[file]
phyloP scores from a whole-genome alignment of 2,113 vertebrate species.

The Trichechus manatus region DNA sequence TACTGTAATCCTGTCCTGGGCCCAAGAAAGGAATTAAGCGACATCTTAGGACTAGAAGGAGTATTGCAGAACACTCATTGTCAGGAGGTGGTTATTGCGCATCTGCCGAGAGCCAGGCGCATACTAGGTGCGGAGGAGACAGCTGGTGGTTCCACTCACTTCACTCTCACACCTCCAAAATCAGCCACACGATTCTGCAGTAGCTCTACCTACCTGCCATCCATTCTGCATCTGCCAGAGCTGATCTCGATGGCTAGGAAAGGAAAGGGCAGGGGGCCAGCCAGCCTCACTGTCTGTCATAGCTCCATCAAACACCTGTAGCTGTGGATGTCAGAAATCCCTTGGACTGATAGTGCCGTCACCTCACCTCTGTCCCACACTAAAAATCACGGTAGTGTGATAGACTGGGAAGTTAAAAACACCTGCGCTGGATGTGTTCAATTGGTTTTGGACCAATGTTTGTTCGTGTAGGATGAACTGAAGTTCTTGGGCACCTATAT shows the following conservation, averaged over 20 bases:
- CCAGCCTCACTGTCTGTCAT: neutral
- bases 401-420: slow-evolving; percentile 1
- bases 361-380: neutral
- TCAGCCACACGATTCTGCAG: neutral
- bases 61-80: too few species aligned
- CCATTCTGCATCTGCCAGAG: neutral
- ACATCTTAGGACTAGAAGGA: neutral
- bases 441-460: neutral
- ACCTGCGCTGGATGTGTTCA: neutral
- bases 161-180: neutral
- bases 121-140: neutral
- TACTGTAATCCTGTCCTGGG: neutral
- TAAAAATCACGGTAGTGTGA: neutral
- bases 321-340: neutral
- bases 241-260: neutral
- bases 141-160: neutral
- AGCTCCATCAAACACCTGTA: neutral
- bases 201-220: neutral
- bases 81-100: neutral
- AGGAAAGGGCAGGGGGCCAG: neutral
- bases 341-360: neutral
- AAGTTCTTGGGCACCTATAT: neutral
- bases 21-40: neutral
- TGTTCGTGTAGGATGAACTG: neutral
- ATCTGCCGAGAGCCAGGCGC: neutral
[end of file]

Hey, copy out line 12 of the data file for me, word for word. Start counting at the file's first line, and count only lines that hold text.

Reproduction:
- bases 161-180: neutral